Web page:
As Reuters https://www.reuters.com/article/us-at-t-citigroup-lawsuit-idUSKCN0YW1K3 points out, Citigroup filed the complaint in the U.S. District Court in Manhattan. The suit seeks to stop AT&T from using the term “thanks AT&T” and “thanks” in their marketing.

If you still can’t believe that Citigroup was granted a trademark for Thankyou (I couldn’t either), I’ve included a screenshot from the US Patent and Trademark Office below. What a joke. """

> Anon: This is a prank, right?

Verification: http://tess2.uspto.gov/ → Basic Word Mark Search (New User) → Search Term: Citigroup THANKYOU
(Do not abuse or they'll put your IP on the naughty list.)


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Long gone are the days where you could make a computer game based on Star Trek, call it Star Trek, publish it on ARPANET and have the source code published in a book of BASIC games all without the copyright lawyers doing anything.
Personal computers would have had a massive uphill battle if those in the 1970s had to deal with the current intellectual property BS. I mean imagine if Mos Technologies could not produce the 6502 because it was made by fed up engineers from Motorola that went out to make a watered down 6800. Or if Shugart couldn't make the minifloppy due to IBM's 8 inch drives.


""""IP"""" is nothing more than "virtual" rent seeking. Weaponizing property law enforcement to charge rent on abundant and readily available products. It seems like everything is turning into rent-seeking these days. It's crazy to think that even hardware you buy and is 100% yours by law, you can't modify it to work better or even fix it if it's broken. Like the BMW seat warmer subscription, where the cars came with all the hardware necessary for it to function and you can pay a subscription to be able to use it. Mad shit. (bonus point that I read this BMW stuff on Hacker News and of course, some people were thinking it's a great idea).
>people who care so much about the crumbs can't (or otherwise don't) want to imagine what problems exist with rent-seeking itself


Honestly this is one of the few things I'm never going to agree with Stallman about. I've even had him attempt to "correct" me in his usual Stallman way when asking him a question about idea monopolies and the enclosure movement of the late middle ages. But he is mistaken: they absolutely have much in common with one another. They are all an attempt to take an abstract infinite resource–ideas and knowledge–and quantify it, surround it with imaginary fences in people's minds, and then use that to conjure up a justification for rent.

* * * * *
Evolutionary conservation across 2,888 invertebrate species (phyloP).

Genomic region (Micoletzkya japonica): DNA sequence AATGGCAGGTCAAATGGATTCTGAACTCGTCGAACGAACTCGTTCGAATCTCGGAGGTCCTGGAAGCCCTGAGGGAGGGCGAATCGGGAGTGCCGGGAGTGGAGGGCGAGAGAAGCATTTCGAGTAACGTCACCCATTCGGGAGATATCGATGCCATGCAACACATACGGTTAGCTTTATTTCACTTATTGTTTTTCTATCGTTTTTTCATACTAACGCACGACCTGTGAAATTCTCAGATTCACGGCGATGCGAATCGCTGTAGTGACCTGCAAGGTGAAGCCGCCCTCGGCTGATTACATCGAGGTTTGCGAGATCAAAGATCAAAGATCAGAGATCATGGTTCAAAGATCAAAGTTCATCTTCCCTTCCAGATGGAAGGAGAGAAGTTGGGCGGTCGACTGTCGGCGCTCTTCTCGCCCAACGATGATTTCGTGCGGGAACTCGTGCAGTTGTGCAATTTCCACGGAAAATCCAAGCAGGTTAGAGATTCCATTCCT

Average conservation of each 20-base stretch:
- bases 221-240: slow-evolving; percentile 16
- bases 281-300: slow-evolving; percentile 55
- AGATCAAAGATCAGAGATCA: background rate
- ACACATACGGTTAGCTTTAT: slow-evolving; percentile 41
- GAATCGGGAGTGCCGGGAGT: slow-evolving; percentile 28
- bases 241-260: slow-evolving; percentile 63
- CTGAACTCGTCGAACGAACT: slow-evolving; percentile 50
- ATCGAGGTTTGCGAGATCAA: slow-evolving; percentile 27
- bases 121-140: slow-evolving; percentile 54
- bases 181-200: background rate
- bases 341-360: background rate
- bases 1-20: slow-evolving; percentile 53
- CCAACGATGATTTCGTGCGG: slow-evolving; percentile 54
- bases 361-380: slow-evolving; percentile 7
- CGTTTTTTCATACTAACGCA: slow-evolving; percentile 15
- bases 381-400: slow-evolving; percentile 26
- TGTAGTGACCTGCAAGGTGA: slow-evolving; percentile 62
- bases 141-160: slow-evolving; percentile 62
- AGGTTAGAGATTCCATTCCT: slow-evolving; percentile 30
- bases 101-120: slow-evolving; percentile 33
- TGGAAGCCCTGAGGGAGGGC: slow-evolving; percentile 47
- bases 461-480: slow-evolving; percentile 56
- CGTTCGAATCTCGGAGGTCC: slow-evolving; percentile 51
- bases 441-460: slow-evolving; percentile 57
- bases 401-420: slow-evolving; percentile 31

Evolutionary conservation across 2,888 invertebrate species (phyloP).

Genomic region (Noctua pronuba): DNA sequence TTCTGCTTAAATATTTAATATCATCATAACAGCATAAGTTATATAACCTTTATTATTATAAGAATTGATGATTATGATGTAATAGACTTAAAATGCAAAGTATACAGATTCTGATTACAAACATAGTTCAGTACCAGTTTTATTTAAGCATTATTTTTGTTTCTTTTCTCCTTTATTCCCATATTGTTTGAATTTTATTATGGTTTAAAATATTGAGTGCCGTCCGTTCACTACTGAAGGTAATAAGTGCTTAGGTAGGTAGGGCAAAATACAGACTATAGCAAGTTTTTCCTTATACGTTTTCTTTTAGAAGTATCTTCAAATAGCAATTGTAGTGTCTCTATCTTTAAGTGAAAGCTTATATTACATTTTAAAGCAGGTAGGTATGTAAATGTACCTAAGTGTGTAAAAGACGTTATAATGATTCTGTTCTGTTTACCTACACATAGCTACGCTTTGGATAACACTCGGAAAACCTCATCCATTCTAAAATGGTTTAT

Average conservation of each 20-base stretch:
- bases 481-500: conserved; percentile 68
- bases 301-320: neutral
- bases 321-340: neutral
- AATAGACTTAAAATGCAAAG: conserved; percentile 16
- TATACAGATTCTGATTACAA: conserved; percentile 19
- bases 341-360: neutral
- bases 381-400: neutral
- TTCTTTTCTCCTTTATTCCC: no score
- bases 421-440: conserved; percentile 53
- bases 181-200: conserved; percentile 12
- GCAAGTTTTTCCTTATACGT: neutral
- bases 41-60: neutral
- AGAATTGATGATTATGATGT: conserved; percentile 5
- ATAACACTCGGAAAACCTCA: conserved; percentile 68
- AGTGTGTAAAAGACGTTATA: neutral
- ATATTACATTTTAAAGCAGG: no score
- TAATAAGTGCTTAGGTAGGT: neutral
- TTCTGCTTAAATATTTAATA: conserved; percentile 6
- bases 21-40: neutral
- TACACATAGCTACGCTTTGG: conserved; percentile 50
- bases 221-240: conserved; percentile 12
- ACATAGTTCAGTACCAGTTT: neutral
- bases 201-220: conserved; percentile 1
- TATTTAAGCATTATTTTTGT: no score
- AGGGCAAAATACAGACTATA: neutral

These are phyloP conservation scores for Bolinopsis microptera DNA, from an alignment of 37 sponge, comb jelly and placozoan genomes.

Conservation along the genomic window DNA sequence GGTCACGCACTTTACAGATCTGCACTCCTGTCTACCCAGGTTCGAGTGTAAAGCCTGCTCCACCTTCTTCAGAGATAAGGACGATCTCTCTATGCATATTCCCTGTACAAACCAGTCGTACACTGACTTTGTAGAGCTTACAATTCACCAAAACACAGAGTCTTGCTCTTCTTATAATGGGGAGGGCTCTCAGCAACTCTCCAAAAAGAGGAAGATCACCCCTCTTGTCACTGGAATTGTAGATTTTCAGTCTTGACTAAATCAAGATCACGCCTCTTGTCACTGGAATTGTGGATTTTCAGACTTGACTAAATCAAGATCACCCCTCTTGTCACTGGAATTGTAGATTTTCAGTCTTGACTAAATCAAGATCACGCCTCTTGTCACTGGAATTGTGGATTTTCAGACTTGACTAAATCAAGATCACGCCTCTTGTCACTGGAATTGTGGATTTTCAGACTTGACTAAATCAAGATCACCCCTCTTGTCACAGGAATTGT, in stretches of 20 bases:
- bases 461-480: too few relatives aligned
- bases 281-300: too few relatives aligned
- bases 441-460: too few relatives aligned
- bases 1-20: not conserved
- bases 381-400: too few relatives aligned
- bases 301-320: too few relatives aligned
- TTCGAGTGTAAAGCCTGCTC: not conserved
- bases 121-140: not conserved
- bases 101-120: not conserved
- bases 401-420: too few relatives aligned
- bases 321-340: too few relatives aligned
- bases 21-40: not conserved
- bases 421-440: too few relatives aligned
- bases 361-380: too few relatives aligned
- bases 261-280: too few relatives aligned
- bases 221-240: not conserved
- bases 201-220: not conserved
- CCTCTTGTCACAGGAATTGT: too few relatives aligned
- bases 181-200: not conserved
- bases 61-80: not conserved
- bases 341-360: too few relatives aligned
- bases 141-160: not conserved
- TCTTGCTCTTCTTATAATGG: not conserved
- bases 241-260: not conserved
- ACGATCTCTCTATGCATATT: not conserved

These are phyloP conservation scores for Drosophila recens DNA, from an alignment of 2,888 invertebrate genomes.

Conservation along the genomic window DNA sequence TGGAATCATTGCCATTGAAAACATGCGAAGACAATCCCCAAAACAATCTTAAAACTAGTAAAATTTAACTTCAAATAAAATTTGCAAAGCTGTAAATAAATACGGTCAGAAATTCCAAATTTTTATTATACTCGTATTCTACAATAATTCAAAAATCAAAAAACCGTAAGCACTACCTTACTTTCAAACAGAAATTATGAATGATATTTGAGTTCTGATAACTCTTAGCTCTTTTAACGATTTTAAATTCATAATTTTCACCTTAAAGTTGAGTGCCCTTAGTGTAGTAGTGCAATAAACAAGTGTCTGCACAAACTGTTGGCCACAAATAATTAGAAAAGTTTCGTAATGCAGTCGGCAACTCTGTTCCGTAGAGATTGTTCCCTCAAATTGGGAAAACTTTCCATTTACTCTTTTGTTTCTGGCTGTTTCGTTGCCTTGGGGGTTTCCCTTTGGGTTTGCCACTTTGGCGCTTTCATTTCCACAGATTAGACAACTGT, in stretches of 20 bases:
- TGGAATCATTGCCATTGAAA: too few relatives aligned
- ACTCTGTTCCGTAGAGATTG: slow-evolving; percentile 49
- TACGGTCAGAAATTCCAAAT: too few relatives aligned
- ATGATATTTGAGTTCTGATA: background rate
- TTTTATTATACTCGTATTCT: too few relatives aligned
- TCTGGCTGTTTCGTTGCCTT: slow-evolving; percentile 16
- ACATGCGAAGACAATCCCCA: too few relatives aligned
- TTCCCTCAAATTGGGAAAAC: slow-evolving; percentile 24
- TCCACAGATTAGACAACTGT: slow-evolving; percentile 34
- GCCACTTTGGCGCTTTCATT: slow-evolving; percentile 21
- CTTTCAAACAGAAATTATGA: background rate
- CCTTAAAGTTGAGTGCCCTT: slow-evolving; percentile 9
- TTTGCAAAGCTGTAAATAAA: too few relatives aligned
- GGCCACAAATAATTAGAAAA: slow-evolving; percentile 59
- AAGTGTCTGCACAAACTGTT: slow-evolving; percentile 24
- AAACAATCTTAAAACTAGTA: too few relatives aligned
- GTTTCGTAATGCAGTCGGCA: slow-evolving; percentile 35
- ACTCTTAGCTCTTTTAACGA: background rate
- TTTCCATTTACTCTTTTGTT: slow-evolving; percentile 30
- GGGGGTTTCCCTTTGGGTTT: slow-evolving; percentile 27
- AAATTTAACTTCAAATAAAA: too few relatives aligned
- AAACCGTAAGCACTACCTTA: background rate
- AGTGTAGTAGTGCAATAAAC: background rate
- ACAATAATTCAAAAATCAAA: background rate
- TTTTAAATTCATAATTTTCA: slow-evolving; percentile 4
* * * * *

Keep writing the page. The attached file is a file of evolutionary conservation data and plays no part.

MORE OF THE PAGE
And it really can't be stressed enough how infinite a resource an idea is. Even before computers, before the printing press, before scribes, this was still true. All it takes is for one person to convey something to another person to make an idea replicable. In fact the entirety of human development before even the emergence of Homo sapiens predicated on our ability to copy ideas. You might even say that the social intelligence that characterizes humanity comes down to our ability to spread ideas to one another. From that perspective, intellectual property is one of the most misanthropic concepts ever created.


I've said this before in another thread but I really wish there was like a formal critique of intellectual property as private property. It just amazes me how little the rhetoric has changed in 40 years.
Makes sense that NFTs exploded onto the scene the way they did. They've just created new avenues for enclosure.


Some more "intellectual property" humor >>15850 >>15907 :

> Jul 6, 2017 7:41 pm UTC
> State Department concocting “fake” intellectual property “Twitter feud”
> “Our public diplomacy office is still settling on a hashtag,” State Department says.

""" The US State Department wants to team up with other government agencies and Hollywood in a bid to create a "fake Twitter feud" about the importance of intellectual property rights. As part of this charade, the State Department's Bureau of Economic Affairs says it has been seeking the participation of the US Office of Intellectual Property Enforcement, the Motion Picture Association of America, the Recording Industry Association of America, the US Patent and Trademark Office, and "others."

To make the propaganda plot seem more legitimate, the State Department is trying to enlist Stanford Law School and "similar academic institutions" to play along on the @StateDept feed on Twitter.

"We're not going to participate," Mark Lemley, the director of the Stanford Program in Law, Science, and Technology at Stanford Law School, told Ars in an e-mail. He recently received an e-mail (PDF) and a telephone call from the State Department seeking his assistance.

"Apparently there is not enough fake news for the US government," Lemley told his Facebook followers. On the Facebook post, he redacted the name of the official who sent him the letter out of privacy interests. The RIAA declined comment, as did the trademark office. The MPAA said it is not participating.

Plotting propaganda

The propaganda plot became public on July 4, when Lemley posted the State Department's plan on his Facebook account. In the State Department e-mail to Lemley, the agency mentions a phone message left with the professor, and it discusses "fake" news, saying:

> So a little bit of a recap from the message that I left you this morning. The Bureau of Economic and Business Affairs wants to start a fake Twitter feud. For this feud, we would like to invite you and other similar academic institutions to participate and throw in your own ideas!